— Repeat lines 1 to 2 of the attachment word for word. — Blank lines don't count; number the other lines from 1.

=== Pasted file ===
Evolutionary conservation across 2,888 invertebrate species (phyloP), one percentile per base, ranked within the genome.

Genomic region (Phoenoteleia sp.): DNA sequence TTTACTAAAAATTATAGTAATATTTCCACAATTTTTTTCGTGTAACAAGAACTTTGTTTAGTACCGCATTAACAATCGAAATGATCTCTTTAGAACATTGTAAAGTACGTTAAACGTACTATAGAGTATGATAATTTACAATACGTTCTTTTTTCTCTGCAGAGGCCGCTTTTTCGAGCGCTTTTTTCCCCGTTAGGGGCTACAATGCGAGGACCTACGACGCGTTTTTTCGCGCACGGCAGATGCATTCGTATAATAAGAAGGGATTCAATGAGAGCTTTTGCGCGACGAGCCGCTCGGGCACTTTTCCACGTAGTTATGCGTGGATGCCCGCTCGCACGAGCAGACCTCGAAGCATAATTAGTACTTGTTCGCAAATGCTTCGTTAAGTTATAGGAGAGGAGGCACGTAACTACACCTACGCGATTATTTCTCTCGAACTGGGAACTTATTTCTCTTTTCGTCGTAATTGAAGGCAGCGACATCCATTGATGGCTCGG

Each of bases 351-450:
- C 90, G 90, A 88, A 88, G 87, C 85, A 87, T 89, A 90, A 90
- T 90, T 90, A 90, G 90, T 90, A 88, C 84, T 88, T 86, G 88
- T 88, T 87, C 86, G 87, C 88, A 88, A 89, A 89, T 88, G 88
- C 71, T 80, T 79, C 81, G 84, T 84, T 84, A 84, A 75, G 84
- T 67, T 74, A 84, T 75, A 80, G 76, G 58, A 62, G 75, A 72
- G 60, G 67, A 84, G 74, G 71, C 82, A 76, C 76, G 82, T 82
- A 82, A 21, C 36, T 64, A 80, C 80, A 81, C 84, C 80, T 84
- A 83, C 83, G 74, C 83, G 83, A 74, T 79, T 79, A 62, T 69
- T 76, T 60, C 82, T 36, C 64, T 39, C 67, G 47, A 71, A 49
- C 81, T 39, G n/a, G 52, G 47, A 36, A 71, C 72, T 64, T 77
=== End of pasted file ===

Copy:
Evolutionary conservation across 2,888 invertebrate species (phyloP), one percentile per base, ranked within the genome.

Genomic region (Phoenoteleia sp.): DNA sequence TTTACTAAAAATTATAGTAATATTTCCACAATTTTTTTCGTGTAACAAGAACTTTGTTTAGTACCGCATTAACAATCGAAATGATCTCTTTAGAACATTGTAAAGTACGTTAAACGTACTATAGAGTATGATAATTTACAATACGTTCTTTTTTCTCTGCAGAGGCCGCTTTTTCGAGCGCTTTTTTCCCCGTTAGGGGCTACAATGCGAGGACCTACGACGCGTTTTTTCGCGCACGGCAGATGCATTCGTATAATAAGAAGGGATTCAATGAGAGCTTTTGCGCGACGAGCCGCTCGGGCACTTTTCCACGTAGTTATGCGTGGATGCCCGCTCGCACGAGCAGACCTCGAAGCATAATTAGTACTTGTTCGCAAATGCTTCGTTAAGTTATAGGAGAGGAGGCACGTAACTACACCTACGCGATTATTTCTCTCGAACTGGGAACTTATTTCTCTTTTCGTCGTAATTGAAGGCAGCGACATCCATTGATGGCTCGG